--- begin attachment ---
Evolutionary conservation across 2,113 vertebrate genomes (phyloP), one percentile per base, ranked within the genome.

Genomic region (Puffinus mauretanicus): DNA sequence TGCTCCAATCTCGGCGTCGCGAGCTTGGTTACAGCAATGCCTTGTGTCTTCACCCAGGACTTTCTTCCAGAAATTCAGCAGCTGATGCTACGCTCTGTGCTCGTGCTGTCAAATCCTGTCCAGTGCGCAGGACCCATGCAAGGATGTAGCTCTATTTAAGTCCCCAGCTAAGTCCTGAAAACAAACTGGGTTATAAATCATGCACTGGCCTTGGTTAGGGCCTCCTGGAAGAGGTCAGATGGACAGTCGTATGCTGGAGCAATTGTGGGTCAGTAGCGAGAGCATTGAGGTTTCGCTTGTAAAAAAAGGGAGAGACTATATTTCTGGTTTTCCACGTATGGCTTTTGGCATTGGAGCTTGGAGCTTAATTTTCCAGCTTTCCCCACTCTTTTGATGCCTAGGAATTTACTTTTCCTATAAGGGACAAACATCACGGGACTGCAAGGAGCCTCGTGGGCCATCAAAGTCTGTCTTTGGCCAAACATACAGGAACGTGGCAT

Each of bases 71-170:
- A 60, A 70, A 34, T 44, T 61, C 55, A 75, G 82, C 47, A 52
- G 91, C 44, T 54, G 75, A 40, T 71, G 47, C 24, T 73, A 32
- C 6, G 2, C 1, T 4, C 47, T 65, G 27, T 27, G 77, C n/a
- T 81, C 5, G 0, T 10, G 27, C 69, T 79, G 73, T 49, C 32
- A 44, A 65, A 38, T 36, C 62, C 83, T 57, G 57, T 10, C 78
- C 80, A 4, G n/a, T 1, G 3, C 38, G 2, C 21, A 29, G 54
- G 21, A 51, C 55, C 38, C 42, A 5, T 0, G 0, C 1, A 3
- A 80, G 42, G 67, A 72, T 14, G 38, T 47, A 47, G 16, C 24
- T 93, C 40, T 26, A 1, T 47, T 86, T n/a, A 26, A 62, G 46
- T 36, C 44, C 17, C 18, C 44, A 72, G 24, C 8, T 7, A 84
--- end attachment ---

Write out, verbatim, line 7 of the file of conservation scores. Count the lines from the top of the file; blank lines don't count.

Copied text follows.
- T 81, C 5, G 0, T 10, G 27, C 69, T 79, G 73, T 49, C 32